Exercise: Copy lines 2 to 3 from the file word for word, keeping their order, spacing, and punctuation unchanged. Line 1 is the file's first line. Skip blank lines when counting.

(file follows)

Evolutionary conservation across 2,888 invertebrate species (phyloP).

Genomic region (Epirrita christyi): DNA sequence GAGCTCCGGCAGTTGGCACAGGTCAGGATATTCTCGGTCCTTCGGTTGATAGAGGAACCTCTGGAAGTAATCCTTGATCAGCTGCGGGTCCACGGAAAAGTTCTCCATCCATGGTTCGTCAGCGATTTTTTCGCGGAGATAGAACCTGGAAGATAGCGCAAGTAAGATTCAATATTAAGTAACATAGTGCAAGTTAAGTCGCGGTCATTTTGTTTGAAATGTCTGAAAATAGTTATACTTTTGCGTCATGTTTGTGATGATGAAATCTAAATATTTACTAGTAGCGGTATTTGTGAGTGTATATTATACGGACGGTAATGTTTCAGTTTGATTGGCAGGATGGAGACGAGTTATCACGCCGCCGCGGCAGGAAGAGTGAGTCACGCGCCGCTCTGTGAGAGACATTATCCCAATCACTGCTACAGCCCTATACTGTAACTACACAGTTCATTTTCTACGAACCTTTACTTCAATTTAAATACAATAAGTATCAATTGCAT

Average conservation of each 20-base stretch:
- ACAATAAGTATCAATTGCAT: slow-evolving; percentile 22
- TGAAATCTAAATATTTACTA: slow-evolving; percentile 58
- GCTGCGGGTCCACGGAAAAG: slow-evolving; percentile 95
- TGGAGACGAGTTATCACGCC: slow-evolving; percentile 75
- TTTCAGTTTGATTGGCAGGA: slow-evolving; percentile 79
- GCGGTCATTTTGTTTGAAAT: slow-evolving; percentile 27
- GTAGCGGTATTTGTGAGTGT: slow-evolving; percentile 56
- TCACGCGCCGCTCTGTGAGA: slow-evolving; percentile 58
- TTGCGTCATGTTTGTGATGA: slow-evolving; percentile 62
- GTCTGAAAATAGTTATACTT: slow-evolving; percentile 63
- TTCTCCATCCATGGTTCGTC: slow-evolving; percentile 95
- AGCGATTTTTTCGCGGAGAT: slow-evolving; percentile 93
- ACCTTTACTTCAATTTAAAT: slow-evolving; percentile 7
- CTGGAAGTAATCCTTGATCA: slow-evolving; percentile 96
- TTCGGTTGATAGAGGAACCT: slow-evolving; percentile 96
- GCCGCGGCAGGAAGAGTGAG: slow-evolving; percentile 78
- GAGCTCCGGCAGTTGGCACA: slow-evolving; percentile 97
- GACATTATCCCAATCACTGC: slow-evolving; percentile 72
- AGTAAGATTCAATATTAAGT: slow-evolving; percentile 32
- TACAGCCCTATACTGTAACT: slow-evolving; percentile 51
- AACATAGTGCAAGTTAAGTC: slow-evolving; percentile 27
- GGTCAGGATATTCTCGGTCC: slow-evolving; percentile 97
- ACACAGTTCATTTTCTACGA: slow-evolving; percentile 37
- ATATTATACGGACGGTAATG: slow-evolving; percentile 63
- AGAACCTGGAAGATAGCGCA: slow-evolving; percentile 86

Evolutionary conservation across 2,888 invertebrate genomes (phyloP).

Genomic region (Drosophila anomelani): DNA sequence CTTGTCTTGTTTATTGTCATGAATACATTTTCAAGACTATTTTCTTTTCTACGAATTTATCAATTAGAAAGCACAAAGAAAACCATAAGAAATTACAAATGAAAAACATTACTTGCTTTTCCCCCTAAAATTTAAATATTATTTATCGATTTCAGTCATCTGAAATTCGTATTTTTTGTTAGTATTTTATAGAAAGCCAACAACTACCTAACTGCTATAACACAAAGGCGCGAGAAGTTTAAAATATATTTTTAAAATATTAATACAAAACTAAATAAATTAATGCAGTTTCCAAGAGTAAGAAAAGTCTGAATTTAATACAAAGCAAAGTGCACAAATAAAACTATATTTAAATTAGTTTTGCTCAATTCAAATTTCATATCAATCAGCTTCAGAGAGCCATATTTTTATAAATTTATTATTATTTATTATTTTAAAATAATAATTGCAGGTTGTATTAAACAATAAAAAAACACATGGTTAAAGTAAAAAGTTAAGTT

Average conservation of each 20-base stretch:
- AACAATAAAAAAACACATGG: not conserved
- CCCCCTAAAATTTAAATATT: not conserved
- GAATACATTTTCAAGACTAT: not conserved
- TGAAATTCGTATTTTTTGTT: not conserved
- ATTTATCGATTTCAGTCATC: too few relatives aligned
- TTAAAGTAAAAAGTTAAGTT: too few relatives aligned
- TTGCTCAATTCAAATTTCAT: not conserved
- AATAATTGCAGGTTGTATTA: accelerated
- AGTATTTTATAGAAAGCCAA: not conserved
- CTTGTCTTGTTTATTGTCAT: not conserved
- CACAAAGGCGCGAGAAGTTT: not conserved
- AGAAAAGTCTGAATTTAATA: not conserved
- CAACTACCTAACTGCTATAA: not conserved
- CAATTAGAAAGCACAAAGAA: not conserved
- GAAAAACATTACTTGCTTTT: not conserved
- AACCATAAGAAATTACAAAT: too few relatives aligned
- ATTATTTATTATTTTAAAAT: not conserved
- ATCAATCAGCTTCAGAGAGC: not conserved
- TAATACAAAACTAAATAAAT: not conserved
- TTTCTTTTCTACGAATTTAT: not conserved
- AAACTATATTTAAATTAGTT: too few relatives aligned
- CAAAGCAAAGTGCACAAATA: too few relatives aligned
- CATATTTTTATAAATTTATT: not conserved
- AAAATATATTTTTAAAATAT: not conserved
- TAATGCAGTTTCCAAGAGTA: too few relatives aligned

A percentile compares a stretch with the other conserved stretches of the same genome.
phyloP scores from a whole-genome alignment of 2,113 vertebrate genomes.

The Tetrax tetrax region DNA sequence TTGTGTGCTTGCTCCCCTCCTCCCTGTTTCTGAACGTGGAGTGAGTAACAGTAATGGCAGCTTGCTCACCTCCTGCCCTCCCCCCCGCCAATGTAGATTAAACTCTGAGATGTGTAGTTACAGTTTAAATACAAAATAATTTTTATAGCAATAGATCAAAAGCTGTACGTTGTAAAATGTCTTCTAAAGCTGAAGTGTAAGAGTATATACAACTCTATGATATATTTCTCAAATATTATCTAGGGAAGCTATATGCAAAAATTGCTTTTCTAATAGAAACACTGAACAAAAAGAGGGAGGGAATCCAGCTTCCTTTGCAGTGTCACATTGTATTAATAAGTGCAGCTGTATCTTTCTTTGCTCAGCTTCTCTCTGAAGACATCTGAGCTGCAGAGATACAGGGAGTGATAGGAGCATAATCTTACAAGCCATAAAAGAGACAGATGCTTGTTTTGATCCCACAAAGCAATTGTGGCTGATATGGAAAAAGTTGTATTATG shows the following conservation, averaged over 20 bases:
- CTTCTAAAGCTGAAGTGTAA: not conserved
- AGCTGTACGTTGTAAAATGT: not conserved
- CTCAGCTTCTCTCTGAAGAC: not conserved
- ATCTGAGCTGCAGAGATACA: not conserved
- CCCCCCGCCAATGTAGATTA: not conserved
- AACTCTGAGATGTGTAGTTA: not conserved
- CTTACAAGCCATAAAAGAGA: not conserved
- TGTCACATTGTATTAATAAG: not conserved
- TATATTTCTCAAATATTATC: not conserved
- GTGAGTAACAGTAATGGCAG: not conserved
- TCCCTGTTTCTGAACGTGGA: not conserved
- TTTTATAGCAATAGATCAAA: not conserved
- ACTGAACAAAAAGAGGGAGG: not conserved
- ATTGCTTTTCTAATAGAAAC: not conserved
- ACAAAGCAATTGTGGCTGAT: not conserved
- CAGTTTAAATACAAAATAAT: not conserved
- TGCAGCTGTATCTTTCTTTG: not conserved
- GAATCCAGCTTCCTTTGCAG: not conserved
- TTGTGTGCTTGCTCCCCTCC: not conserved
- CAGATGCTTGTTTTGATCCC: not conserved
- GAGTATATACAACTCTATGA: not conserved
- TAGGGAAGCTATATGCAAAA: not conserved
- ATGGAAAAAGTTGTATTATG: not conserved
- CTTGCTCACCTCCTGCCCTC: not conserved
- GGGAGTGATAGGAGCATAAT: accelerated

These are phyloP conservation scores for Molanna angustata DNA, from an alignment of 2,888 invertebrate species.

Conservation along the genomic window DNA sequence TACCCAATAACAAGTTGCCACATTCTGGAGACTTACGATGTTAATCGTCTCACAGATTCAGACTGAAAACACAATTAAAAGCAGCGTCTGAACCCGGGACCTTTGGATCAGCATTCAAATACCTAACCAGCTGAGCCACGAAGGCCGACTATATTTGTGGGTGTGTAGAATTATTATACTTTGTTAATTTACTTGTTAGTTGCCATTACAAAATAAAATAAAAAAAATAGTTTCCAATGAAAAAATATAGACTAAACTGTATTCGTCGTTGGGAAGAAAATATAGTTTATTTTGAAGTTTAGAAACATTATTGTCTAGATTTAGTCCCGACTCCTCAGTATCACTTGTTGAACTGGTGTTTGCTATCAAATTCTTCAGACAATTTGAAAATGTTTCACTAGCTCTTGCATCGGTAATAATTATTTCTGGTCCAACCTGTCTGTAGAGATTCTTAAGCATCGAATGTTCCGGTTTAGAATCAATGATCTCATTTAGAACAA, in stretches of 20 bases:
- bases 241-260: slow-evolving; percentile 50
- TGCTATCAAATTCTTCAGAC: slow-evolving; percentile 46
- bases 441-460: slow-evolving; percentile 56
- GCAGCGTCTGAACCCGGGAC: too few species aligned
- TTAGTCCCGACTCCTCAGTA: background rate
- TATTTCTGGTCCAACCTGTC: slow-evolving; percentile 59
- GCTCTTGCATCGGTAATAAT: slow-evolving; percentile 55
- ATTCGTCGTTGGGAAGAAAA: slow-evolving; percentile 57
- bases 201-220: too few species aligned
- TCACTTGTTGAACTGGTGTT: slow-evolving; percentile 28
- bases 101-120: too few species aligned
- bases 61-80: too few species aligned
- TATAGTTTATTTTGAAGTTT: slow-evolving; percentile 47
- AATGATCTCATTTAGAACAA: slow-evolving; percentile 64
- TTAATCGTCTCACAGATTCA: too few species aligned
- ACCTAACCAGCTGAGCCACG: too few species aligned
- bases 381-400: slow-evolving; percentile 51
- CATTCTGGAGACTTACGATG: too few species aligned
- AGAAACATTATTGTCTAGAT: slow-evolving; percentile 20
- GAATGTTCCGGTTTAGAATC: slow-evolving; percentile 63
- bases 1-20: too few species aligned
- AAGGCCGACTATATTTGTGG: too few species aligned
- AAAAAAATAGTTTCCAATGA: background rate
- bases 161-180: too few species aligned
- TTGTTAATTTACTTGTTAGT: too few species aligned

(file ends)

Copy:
Genomic region (Epirrita christyi): DNA sequence GAGCTCCGGCAGTTGGCACAGGTCAGGATATTCTCGGTCCTTCGGTTGATAGAGGAACCTCTGGAAGTAATCCTTGATCAGCTGCGGGTCCACGGAAAAGTTCTCCATCCATGGTTCGTCAGCGATTTTTTCGCGGAGATAGAACCTGGAAGATAGCGCAAGTAAGATTCAATATTAAGTAACATAGTGCAAGTTAAGTCGCGGTCATTTTGTTTGAAATGTCTGAAAATAGTTATACTTTTGCGTCATGTTTGTGATGATGAAATCTAAATATTTACTAGTAGCGGTATTTGTGAGTGTATATTATACGGACGGTAATGTTTCAGTTTGATTGGCAGGATGGAGACGAGTTATCACGCCGCCGCGGCAGGAAGAGTGAGTCACGCGCCGCTCTGTGAGAGACATTATCCCAATCACTGCTACAGCCCTATACTGTAACTACACAGTTCATTTTCTACGAACCTTTACTTCAATTTAAATACAATAAGTATCAATTGCAT

Average conservation of each 20-base stretch: